The Deputy Leader introduced
the report and explained that it outlined the economic impact of
COVID-19, as Thurrock moved away from a balanced MTFS budget, which
had been in place since 2018, and towards a deficit. He stated that
some local authorities were having to bring an in-year emergency
budget to Council due to their deficits, but Thurrock were not in
that position as the Council were better equipped due to reserves
and other income sources. He stated that at the beginning of the
2020/21 municipal year, Thurrock had been in a £4million
surplus, but due to COVID, that would be used to reduce the new
in-year deficit down to £2million. He stated that central
government had given Thurrock £10.8million in support, but
the Council would experience £6.3million of pressure above
this government support, due to a reduction in fees and charges,
the cessation of some capital strategy activity, a reduction in
council tax and business rate income, and other COVID-related
pressures. He added that last municipal year the Council had
reversed deficits of £1.5million, and felt that the Council
could do it again this municipal year.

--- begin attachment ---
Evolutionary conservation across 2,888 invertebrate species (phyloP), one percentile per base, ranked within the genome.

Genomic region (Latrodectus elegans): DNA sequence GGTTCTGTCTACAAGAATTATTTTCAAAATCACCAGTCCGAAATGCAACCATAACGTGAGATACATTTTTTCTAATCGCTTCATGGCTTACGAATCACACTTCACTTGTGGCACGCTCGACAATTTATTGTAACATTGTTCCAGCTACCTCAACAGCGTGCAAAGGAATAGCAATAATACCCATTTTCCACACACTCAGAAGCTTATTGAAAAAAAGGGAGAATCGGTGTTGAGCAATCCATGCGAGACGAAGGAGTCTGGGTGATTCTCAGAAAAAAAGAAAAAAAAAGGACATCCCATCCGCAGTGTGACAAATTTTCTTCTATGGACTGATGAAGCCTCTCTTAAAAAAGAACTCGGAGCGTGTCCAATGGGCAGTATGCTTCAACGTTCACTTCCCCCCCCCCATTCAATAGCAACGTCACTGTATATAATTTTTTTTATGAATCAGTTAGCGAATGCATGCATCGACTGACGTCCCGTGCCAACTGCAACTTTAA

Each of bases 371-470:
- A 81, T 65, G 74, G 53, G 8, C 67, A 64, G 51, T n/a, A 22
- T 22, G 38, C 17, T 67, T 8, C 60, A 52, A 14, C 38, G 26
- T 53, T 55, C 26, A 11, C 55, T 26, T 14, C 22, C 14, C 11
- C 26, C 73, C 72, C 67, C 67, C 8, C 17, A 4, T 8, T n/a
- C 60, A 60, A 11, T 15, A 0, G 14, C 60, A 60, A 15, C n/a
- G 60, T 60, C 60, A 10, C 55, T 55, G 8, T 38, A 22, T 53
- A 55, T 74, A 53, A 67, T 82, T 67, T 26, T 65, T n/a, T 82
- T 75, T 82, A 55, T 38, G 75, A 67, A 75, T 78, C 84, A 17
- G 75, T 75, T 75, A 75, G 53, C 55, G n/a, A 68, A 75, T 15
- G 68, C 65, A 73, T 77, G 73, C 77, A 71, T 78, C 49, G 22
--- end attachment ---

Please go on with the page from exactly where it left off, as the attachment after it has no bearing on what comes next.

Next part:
The Deputy Leader outlined other pressures that the Council would potentially face in the future, and gave examples such as an increased number of Local Council Tax Scheme (LCTS) claimants, an increase in the number of people presenting as homeless, and a reduction in income from Thameside Theatre. He added that the Ministry of Housing, Communities and Local Government would be outlining potential additional support for local authorities towards the end of 2020, but as this was not confirmed, was not included in future budget plans. He confirmed that investments were still yielding income as the renewable energy sector had not been influenced by the global pandemic. He mentioned that following the pandemic the Council could see a potential deficit of £19million in 2021/22.